User:Nicole Hametner/Reading, Writing & Research Methodologies 2013-TM3.02

From Media Design: Networked & Lens-Based wiki
Jump to navigation Jump to search
Nicole Hametner, Trimester 3, july 2013 

Self directed research essay

An attempt to recapitulate my methodology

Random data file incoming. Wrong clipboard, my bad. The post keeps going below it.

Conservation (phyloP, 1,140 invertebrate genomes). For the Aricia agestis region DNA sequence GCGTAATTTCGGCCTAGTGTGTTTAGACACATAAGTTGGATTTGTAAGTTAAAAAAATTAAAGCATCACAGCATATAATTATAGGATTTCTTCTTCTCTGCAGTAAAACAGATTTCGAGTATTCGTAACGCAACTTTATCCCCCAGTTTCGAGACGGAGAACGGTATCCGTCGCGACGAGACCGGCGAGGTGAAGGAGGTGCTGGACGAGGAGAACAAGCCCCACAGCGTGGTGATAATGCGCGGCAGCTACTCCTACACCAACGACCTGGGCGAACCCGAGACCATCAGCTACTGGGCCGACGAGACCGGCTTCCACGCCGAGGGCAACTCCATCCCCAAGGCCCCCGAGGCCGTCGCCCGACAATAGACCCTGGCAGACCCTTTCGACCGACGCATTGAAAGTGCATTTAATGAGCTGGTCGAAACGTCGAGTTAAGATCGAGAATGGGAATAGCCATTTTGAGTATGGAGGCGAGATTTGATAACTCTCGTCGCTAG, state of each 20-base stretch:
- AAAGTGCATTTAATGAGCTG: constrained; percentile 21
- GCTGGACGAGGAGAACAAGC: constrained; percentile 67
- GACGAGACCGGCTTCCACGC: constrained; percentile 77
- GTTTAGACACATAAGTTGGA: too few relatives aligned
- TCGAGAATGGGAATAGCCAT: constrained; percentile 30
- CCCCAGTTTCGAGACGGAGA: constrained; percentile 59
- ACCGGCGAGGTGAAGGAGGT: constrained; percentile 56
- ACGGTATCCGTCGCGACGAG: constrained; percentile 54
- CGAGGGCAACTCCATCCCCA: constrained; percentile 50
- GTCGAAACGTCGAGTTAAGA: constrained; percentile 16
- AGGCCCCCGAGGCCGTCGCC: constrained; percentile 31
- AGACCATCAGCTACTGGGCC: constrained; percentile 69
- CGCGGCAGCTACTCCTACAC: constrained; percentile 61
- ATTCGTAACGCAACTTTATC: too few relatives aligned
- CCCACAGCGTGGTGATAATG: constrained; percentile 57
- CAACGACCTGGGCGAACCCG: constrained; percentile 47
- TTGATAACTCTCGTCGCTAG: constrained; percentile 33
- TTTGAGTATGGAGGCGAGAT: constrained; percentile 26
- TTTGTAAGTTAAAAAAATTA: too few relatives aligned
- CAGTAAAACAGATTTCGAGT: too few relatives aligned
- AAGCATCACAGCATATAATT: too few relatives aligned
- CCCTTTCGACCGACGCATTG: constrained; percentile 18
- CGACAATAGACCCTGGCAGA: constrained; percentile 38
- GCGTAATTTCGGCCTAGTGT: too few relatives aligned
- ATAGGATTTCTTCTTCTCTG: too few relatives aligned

My on going field of interest lies in a comparison of photography and video, from stillness towards moving image, shifting from analogue to digital. The construction of the image and the meaning of it are looked at in a rather metaphorical way and express some philosophical and poetic aspects of its media specificity. For a better understanding of how I got to that point, it is useful to look back at the origin of my investigations with photography and its originated time-based image. During my study in fine art I followed the question why I have that strong interest in photography, therefore I built up a collection with my thoughts of that medium. At that time I printed a work in the darkroom without using photographic fixer, with the result that the images slowly faded away under the exposure of daylight in the exhibition space. Next to that the work of Christian Boltanski inspired me and the theme of disappearance and death inevitably came up while working with the medium. Parallel to this work I was influenced by Roland Barthes writings about his mother, his idea of being present in a photograph without being actually here. Because the confrontation with photography raises automatically existential question, it opens up a big field of other philosophical ideas and this was probably the moment where the essence of the medium really started to intrigue me. In addition I had classes of history of art, where especially the era of the Baroque with the notion of vanitas and later on the Romanticism and its idea of the sublime fascinated me. At that time it was my first encounter with the writings from Edmund Burke (his idea of repulsion and attraction relied very well to the process of photography). The insight in the époque of the Romanticism let me recognize related ideas, an approach that is rather connected to our inner-self than to the outside world, where artists searched besides their contemporary culture inside the nature and gave especially the night a prominent value, as moment to hide from the enlightened cities. To sum up this initial period of research, the theme of disappearance in photography led together with the theme of the „nocturne“ from the romanticism to the subject of the limit of perception. I now realize all the more that without this precedent study I would not have been arrived at my recent examination of the moving video image, which allows me to look at the construction of the image from a new point of view. The crucial unique instant while triggering the photograph turned into duration while using long time exposure, what I used a lot in my previous works. Now through thinking about the construction of the electronic image the factor of time again plays an important role and emerges the idea that the image as such is never present as a whole. A short annotation of Philippe Dubois might clarify that point. He compares the grain as matter of analogue photography with the electronic raster of the video image. “Every point lights only after its antecedent and before its subsequent, which means there is only one point that shines in time” he goes on by saying that, "this alternating illumination and termination imply that the video image as such at no time exists in space, only in time. A synthesis of time, that relies on succession, on endlessly spatial discontinuity. Whereas in photography the image exists entirely in space as in time." This intriguing insight links to the role of the observer, its perception and the question where the actual image is created and what does it mean if it never exists all at once? These reflections about the conception of the moving image increase my interest for the origin of the image which can be understood as foundation that drives me in my research. The following works in progress demonstrate how the previous mentioned field of interest is resumed in two different aspired artistic projects.